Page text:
At some point in my early twenties, inspired by what I had read from others, I decided to create a bucket list — you know, a list of activities, destinations and events that a person wants to do, go and see before he or she dies. Scattered throughout my list are some of the typical things people add to theirs: learn another language, visit a variety of states and countries, learn to play an instrument, etc.

But at the top of that list, firmly entrenched as my top priority, I wrote: “Be a husband.”

Notice the way that’s phrased, though. It’s not just to get married. The wedding is just one day of your life. Being a husband involves so much more. It’s a constant, challenging, ongoing, never-ending task, for which I’ve never been more eager or prepared.

So, to my darling fiancée, and soon-to-be wife (in 14,500 seconds), I say to you this:

I cannot promise you that I will be perfect, as no man or woman is.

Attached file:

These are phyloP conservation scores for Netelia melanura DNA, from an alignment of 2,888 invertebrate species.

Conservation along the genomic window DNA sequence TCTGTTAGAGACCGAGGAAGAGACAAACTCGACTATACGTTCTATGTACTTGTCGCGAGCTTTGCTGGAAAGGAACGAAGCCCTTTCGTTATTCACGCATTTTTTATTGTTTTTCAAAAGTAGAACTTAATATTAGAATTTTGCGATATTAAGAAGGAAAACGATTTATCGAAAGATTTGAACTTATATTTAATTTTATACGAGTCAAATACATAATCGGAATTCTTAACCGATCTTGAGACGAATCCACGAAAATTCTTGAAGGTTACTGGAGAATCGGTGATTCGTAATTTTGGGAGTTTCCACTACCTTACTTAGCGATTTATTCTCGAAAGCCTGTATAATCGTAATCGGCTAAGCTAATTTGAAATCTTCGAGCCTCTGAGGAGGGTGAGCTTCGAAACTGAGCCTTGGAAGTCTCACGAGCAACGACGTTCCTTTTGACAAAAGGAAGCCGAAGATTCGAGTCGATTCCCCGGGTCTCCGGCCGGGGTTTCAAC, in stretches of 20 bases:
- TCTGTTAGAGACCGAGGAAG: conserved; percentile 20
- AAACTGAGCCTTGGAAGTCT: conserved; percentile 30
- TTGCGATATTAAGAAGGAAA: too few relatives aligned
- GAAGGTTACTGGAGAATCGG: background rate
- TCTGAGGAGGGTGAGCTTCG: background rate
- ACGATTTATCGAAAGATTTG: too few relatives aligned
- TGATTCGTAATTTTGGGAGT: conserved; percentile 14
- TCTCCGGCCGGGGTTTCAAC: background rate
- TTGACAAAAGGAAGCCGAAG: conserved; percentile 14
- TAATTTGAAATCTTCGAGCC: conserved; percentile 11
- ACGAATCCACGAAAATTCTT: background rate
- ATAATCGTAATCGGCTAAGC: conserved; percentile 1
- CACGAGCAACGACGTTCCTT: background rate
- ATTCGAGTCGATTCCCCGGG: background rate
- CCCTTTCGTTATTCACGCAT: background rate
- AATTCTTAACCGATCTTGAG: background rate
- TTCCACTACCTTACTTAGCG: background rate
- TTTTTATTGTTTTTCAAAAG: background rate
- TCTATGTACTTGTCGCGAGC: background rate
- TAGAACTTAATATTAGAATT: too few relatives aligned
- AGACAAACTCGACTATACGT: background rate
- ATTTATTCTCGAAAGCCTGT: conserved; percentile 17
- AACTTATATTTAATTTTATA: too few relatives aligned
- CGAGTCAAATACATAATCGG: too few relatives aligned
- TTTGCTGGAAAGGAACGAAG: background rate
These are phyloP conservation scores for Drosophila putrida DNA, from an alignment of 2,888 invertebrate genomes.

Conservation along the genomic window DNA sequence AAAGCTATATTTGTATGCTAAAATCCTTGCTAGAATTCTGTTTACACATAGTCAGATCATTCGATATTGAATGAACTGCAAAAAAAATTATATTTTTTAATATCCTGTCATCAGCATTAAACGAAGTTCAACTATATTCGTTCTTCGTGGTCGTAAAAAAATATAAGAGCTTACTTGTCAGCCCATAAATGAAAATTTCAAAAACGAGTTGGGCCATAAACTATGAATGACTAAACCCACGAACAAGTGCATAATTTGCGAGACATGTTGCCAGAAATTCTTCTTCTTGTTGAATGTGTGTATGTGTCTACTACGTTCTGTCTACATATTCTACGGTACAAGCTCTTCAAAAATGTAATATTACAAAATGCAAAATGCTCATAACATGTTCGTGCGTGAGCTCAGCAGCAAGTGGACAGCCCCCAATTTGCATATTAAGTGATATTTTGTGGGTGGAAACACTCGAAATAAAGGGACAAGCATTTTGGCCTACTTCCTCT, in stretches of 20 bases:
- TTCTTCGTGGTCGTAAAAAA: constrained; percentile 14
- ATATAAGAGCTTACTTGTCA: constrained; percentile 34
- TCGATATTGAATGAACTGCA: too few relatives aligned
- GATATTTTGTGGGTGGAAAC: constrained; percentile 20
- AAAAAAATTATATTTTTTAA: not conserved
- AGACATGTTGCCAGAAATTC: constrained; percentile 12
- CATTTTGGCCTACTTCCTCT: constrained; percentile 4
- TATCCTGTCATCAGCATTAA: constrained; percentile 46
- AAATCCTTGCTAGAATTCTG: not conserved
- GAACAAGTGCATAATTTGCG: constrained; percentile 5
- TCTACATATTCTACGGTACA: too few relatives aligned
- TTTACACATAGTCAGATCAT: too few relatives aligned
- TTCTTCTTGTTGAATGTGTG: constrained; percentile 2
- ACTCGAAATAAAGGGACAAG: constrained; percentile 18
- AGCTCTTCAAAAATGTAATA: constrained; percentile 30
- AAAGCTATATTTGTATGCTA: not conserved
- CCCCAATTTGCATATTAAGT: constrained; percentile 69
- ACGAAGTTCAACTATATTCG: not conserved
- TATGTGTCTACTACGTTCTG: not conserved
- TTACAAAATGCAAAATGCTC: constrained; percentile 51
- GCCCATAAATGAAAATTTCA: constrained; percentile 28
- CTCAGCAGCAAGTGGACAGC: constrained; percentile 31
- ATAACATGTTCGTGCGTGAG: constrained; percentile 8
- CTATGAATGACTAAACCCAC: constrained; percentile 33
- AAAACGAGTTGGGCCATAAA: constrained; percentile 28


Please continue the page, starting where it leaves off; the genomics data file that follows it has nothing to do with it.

I cannot promise you that I will never say or do anything stupid, for moments of stupidity are inevitable.
I cannot promise you that I will have all the answers, because as you already know, I certainly do not.

But what I can promise you is this:

My faith to keep us on the right path, my comfort to soften your fall, my strength to lift you up, my balance to keep you steady, my feet to guide you along, my ears to hear you speak, my eyes to let you know you’re mine, my mouth to speak it true, my heart to beat in sync with yours to share the good and bad, and my love to make you feel like no other has ever felt.

It’s time now to get the tux on and get ready for the best day of our lives. Because, Rach, we are…

“Goin’ to the chapel and we’re gonna get married.”

Ryan Glab
Ryan Glab
A Christian, conservative man seeking an open mic and a stage in the crowded, clamorous barroom of life. Fear God, love Jesus, and always seek truth.